Overseas markets reflected the general shape of US results.  The MSCI Barra EAFE international equity index returned +4.67% in local currencies for the quarter.  The dollar also weakened as capital flows shifted toward other markets.  It eased to $1.2856 against the euro, from $1.2668 on June 30, and to $1.6132 against the pound Sterling, from $1.5686 three months earlier.  The dollar also fell against the Japanese yen, ending September at 77.92 yen, after ending June at 79.81 yen.  The overall currency effect was favorable for US investors, and EAFE returned +6.92% in US dollars.  [Index returns:  MSCI Barra.  Exchange rates:  Federal Reserve H.10 release]

The combined effect of aggressive central bank action and firm equity markets was to lower short-term interest rates, while long-term rates moved in a narrow range.  The yield on the two-year US Treasury note ended the quarter at 0.23%, down from 0.33% at the end of June, while the yield on the ten-year Treasury inched down to 1.65%, from 1.67% three months earlier.  The Barclays Capital US Aggregate Bond index returned +1.59%.  [Index returns:  Barclays Capital.  Treasury yields:  US Treasury].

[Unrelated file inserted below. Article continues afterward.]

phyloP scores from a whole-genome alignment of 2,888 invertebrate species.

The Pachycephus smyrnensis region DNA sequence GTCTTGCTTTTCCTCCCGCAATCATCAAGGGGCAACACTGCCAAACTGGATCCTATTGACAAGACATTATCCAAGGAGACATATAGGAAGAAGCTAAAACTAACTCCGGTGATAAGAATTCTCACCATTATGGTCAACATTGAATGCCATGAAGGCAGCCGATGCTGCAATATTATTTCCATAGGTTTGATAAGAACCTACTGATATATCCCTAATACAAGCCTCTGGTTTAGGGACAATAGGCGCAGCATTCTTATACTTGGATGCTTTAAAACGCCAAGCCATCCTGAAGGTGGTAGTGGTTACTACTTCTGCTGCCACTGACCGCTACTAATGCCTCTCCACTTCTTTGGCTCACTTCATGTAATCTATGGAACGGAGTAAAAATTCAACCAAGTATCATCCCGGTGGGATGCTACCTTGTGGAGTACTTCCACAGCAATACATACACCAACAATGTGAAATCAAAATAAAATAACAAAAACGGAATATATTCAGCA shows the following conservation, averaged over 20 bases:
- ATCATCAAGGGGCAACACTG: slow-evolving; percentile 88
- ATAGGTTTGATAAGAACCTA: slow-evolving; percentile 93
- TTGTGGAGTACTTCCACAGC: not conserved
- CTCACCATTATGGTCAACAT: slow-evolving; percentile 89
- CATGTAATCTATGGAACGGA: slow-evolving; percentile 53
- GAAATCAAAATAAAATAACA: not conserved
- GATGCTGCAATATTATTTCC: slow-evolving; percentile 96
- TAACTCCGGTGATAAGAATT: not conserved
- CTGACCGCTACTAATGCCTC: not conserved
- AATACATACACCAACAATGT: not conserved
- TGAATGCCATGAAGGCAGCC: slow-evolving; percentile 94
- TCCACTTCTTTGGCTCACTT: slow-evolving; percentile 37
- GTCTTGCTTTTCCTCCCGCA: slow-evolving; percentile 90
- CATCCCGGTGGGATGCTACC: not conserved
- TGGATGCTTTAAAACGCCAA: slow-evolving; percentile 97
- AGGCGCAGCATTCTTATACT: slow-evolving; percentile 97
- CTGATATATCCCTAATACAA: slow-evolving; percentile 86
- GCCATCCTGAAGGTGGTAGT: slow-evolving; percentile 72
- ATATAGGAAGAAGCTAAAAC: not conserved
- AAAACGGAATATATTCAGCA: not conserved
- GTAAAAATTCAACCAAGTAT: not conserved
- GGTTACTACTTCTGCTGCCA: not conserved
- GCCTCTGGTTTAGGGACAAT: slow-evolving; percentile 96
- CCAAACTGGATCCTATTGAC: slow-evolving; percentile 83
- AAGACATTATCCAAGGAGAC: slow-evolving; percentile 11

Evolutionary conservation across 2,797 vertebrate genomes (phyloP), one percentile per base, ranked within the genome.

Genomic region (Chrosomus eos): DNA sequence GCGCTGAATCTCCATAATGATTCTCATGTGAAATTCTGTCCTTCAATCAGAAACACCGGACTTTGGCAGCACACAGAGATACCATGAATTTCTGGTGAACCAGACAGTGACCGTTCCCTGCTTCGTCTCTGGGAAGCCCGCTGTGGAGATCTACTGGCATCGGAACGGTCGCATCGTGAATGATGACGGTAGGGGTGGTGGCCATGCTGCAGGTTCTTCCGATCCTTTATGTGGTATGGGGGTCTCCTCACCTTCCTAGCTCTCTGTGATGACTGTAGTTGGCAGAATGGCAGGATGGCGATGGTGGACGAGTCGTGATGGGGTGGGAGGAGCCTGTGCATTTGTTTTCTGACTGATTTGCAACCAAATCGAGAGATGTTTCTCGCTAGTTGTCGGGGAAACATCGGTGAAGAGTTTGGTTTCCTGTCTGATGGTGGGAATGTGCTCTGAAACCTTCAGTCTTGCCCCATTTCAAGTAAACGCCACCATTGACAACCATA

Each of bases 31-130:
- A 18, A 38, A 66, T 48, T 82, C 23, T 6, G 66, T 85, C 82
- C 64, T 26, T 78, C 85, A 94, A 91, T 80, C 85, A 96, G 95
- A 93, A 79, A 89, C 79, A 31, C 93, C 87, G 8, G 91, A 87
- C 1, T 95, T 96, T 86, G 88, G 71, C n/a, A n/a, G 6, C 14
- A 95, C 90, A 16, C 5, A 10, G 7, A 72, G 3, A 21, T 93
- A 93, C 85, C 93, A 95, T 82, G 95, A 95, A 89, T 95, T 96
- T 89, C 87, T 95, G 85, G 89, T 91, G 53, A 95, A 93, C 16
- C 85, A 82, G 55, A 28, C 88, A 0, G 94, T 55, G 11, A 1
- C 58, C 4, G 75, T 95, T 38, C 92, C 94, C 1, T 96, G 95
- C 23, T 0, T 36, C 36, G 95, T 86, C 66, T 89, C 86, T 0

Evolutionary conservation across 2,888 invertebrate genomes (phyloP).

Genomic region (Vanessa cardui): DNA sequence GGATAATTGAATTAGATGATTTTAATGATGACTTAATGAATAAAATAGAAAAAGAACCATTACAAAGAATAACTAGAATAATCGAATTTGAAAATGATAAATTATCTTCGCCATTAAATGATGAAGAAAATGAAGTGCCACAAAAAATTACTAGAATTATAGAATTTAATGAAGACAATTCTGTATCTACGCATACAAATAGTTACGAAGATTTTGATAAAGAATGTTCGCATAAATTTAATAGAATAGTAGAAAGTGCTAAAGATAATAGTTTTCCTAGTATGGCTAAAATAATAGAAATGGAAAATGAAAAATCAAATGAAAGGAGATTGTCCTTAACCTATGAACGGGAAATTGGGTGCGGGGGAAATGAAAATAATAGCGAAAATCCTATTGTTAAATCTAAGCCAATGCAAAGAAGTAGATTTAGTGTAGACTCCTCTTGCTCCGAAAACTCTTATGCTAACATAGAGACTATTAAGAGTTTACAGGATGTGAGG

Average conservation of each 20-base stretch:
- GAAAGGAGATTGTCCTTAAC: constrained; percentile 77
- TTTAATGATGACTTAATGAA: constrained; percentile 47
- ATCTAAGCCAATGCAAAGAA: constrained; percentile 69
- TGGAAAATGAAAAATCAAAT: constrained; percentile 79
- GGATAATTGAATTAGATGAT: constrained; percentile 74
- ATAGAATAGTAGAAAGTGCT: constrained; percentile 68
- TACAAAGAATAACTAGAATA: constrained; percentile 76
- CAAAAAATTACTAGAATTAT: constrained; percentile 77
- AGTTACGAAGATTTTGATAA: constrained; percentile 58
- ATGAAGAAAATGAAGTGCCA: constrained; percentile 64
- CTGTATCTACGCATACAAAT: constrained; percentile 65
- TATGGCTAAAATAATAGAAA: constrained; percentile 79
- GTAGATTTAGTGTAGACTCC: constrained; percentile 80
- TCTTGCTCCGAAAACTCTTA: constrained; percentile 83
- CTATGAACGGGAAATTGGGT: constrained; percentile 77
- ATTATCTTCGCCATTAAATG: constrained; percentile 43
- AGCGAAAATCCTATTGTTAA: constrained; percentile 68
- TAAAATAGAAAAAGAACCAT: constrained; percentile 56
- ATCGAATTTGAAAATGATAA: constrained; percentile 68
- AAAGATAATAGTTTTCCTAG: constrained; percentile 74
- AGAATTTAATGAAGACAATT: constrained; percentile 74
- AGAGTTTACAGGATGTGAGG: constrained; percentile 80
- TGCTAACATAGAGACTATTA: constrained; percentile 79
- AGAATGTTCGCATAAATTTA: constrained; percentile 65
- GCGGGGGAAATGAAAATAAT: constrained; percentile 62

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Equity markets around the world carried their momentum from a calm, but positive August into September.  Volatility remained subdued, and the market tone was generally favorable, but unlike August, September also saw sharp market moves in response to significant news events.  On September 6, the market rose when European Central Bank President Mario Draghi announced that the ECB stood ready to buy sovereign debt of countries that asked for help and met certain conditions.  The market rose again on September 13, when the Federal Open Market Committee announced further expansion of its quantitative easing program.  And it fell on September 22, when riots in Spain cast doubt on the Draghi plan.  Even so, and in spite of lukewarm economic data toward the end of the month, the S&P 500 ended the month with a return of +2.58%.  The Mid-cap 400 returned +1.94%, and the Small Cap 600 returned +2.33%.  In a bit of a reversal from recent months, value outperformed growth in all capitalization ranges. [Index returns: Standard and Poors]